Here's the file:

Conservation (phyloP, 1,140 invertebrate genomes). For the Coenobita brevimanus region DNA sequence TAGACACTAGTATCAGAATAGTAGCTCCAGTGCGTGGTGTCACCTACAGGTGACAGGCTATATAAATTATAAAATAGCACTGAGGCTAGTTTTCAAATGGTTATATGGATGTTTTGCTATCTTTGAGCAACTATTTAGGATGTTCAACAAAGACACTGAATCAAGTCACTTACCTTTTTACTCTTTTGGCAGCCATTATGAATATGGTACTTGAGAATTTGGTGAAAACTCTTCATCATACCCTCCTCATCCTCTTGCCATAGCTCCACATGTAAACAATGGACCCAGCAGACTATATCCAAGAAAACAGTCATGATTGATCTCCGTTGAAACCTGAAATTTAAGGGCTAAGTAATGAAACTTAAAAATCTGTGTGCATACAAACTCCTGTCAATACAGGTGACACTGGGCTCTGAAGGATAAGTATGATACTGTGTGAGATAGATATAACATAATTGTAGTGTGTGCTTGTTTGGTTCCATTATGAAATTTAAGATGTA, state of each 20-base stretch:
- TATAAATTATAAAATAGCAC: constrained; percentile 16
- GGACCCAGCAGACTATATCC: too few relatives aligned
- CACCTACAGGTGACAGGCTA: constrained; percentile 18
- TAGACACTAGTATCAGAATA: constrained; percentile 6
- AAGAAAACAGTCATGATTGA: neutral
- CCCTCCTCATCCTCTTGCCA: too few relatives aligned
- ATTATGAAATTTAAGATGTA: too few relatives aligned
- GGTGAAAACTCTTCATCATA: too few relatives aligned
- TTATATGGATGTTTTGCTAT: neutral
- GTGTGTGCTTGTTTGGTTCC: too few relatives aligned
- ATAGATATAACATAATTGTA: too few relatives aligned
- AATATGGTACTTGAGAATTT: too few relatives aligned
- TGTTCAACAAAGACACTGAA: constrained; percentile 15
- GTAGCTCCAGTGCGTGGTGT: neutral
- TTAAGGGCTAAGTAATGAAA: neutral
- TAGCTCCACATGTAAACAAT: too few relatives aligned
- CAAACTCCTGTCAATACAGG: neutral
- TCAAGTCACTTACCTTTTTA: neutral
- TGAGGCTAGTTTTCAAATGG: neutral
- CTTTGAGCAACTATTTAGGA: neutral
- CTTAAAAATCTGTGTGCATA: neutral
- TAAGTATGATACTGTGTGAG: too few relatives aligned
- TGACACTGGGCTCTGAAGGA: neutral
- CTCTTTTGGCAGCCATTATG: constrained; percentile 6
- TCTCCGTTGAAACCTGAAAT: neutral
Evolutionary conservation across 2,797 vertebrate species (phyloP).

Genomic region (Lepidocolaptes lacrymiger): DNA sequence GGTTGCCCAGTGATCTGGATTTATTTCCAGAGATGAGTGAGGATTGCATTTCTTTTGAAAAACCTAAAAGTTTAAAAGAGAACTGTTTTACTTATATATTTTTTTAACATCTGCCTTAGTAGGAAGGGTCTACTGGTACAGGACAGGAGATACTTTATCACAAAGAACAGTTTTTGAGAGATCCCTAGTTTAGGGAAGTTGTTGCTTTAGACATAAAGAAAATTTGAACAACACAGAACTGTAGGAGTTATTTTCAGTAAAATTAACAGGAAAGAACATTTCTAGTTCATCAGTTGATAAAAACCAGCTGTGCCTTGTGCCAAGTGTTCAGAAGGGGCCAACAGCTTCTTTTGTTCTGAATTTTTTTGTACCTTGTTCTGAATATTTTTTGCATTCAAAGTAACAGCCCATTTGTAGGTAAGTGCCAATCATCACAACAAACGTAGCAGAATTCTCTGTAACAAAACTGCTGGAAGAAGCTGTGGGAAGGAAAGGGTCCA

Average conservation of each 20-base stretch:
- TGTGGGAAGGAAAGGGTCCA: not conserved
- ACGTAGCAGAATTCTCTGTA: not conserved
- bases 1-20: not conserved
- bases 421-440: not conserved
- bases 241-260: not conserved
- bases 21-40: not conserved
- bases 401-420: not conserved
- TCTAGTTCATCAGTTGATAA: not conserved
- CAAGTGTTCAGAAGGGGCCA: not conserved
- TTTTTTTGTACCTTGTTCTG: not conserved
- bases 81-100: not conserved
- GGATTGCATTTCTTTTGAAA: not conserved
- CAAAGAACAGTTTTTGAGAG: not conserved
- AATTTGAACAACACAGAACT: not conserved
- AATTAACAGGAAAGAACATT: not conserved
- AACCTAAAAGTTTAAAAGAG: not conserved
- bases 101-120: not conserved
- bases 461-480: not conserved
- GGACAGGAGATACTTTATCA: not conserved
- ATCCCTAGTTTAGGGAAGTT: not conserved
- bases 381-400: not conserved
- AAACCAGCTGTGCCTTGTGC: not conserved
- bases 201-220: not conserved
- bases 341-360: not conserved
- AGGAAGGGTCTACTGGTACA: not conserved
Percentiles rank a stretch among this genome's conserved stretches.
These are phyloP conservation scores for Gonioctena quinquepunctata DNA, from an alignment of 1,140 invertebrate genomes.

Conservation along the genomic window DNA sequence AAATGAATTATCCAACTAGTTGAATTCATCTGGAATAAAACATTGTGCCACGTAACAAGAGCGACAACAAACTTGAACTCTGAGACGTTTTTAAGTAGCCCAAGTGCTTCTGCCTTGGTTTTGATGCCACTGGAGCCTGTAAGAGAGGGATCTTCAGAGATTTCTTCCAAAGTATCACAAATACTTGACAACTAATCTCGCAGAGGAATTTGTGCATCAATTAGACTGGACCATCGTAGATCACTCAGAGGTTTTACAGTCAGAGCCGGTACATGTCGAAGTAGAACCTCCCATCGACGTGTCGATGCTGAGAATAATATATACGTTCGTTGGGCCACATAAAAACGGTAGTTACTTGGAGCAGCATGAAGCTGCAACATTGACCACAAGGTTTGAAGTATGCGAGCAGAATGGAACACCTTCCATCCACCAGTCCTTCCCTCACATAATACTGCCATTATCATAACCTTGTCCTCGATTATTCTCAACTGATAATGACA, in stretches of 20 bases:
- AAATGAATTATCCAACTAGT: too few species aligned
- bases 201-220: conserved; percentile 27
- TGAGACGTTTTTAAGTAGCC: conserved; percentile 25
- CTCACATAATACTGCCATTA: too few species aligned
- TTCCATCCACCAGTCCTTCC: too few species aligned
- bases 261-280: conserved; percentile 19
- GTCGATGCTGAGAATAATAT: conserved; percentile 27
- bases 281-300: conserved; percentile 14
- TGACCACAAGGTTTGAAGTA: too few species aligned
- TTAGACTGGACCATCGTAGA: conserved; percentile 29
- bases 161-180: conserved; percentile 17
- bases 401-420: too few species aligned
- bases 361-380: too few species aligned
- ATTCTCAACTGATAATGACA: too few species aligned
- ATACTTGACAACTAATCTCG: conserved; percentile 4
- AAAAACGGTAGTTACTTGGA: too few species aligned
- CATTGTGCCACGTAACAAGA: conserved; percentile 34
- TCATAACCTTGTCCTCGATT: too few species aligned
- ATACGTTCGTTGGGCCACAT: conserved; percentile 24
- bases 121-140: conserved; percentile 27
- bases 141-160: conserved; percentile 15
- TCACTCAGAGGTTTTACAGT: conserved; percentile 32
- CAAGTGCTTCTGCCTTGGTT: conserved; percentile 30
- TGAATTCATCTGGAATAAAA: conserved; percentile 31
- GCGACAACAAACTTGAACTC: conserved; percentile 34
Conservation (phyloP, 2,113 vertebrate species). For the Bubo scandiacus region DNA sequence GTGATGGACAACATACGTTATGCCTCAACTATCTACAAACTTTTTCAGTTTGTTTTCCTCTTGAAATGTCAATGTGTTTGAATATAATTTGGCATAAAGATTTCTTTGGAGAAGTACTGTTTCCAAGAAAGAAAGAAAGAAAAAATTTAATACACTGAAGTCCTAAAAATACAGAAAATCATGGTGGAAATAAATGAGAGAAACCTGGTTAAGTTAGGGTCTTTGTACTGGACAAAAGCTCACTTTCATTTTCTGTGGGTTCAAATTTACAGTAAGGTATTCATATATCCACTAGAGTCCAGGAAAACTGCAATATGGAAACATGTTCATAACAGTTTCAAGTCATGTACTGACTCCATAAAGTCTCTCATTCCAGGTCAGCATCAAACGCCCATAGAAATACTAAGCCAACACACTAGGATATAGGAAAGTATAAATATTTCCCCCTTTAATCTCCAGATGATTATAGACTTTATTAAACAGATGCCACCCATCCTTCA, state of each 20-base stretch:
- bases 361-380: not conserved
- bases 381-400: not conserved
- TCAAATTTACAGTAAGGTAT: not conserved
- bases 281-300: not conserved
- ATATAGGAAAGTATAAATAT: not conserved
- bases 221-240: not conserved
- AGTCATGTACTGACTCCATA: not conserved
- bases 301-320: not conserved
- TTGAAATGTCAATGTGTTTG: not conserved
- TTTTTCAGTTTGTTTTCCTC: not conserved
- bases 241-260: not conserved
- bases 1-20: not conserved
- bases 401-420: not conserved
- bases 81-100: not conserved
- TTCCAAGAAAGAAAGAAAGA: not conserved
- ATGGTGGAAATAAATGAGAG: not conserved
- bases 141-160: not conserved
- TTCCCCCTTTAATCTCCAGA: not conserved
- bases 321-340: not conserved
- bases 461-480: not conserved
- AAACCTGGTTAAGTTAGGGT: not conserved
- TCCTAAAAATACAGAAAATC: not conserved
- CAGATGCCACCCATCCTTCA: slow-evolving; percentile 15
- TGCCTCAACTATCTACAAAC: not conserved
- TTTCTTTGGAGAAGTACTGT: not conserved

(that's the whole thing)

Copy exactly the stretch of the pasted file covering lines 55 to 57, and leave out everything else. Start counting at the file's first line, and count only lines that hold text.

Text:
Percentiles rank a stretch among this genome's conserved stretches.
These are phyloP conservation scores for Gonioctena quinquepunctata DNA, from an alignment of 1,140 invertebrate genomes.

Conservation along the genomic window DNA sequence AAATGAATTATCCAACTAGTTGAATTCATCTGGAATAAAACATTGTGCCACGTAACAAGAGCGACAACAAACTTGAACTCTGAGACGTTTTTAAGTAGCCCAAGTGCTTCTGCCTTGGTTTTGATGCCACTGGAGCCTGTAAGAGAGGGATCTTCAGAGATTTCTTCCAAAGTATCACAAATACTTGACAACTAATCTCGCAGAGGAATTTGTGCATCAATTAGACTGGACCATCGTAGATCACTCAGAGGTTTTACAGTCAGAGCCGGTACATGTCGAAGTAGAACCTCCCATCGACGTGTCGATGCTGAGAATAATATATACGTTCGTTGGGCCACATAAAAACGGTAGTTACTTGGAGCAGCATGAAGCTGCAACATTGACCACAAGGTTTGAAGTATGCGAGCAGAATGGAACACCTTCCATCCACCAGTCCTTCCCTCACATAATACTGCCATTATCATAACCTTGTCCTCGATTATTCTCAACTGATAATGACA, in stretches of 20 bases: